Over the past year and a bit, the streets of major Chinese cities have been flooded with a sea of orange, yellow, green, blue and, most recently, rainbow-colored shared bikes. The bike sharing revolution has also been exported outside the Middle Kingdom’s borders, perhaps most surprisingly to Pyongyang, the capital of North Korea.
Images provided to us by Simon Cockerell, the general manager at Koryo Tours, show green and yellow bicycles parked in docking stations similar to the type that still line roadsides in China, but which became obsolete after the advent of Mobike and Ofo.
The DPRK official heading the bike-sharing program reportedly said that Pyongyang’s main roadways will all be equipped with bike stations “in the near future,” according to China Global Television Network (CGTN). The first 50 bike racks will be positioned close to bus and subway stations.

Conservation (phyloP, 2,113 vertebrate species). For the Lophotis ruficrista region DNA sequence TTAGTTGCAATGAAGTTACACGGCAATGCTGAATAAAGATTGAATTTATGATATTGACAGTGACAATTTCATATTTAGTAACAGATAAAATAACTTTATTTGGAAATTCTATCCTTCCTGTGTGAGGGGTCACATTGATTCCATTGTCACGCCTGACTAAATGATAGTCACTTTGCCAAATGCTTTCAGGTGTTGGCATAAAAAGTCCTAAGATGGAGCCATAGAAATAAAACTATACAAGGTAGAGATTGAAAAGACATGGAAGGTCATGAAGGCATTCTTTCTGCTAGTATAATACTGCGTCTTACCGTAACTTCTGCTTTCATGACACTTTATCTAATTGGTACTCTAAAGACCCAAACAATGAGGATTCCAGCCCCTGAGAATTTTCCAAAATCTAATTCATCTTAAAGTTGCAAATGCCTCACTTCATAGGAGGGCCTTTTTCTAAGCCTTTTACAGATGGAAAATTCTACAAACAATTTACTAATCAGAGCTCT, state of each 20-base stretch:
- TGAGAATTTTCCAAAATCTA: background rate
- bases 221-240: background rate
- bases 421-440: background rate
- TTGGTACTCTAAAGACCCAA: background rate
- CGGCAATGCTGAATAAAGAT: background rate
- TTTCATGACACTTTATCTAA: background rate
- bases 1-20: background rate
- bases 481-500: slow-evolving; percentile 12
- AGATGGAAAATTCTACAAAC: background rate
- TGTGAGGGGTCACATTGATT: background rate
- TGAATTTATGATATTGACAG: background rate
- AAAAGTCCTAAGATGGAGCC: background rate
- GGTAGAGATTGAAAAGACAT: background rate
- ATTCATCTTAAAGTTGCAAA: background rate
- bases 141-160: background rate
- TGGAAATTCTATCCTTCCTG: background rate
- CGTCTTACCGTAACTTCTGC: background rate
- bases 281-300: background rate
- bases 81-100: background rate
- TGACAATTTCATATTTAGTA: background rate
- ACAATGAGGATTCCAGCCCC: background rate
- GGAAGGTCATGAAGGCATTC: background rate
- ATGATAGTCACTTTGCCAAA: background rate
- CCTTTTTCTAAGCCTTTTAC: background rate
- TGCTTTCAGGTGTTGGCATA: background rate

The shared bikes are intended “to provide convenience for citizens’ transportation.”
To use the bikes, commuters must input passwords on a 10-digit, four-letter keypad
While it has yet to be announced exactly how bike rentals will be paid for, Cockerell told That’s payments will likely be made with cash or via a prepaid card – the likes of which are already in use on Pyongyang’s metro.
“It will be cash, there is no Alipay or WeChat wallet in North Korea,” said Cockerell. “Although, preloaded transportation cards are already available – so it could be done that way.”
A Pyongyang metro card
When asked if the shared bikes will be available to foreigners visiting the country, Cockerell had this to say:
“Nobody is sure at the moment and I would think no at first. I don’t think tourists are going to be allowed to use them for awhile. Local foreigners that work in NGOs, maybe.”
Bicycles are one of Pyongyang’s most popular forms of transportation. They are also a target for theft during times of economic difficulty, which could be the case now after petrol prices more than tripled last month.
Click here to read about a day in the life of a Guangzhou shared bike mover.
[Images via Simon Cockerell]